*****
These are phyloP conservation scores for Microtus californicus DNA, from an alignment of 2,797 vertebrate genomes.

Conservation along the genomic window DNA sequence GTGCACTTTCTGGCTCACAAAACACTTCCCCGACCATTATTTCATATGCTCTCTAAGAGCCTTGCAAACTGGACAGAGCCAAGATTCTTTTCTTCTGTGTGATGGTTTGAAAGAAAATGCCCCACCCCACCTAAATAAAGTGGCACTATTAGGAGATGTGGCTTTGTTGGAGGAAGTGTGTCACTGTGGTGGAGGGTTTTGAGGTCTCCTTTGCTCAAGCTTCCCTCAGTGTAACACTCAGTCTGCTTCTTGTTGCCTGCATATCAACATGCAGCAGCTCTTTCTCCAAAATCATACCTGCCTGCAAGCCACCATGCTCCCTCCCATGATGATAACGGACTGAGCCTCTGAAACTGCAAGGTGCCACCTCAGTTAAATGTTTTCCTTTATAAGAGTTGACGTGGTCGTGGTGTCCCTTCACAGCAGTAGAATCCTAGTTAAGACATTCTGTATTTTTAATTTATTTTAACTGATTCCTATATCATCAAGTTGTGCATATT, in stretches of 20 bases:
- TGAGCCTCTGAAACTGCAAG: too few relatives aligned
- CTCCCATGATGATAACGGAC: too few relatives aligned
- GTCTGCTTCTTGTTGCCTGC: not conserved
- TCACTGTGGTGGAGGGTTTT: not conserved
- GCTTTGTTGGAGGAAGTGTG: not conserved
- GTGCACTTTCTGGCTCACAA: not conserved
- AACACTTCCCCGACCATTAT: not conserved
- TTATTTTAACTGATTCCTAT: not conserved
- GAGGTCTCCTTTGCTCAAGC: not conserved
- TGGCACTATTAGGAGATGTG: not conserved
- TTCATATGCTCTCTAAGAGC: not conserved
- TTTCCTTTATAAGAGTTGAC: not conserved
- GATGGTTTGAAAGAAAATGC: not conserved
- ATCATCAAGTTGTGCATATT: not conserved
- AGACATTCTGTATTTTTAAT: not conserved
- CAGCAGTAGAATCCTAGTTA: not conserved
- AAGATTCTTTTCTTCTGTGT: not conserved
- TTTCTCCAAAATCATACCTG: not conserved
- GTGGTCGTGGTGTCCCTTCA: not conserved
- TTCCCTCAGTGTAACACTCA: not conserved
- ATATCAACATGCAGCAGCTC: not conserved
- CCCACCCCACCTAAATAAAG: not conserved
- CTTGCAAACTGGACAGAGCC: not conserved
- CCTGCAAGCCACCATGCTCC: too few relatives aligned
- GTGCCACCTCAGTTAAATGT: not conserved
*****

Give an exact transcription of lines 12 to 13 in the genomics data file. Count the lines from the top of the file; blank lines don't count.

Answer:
- TGGCACTATTAGGAGATGTG: not conserved
- TTCATATGCTCTCTAAGAGC: not conserved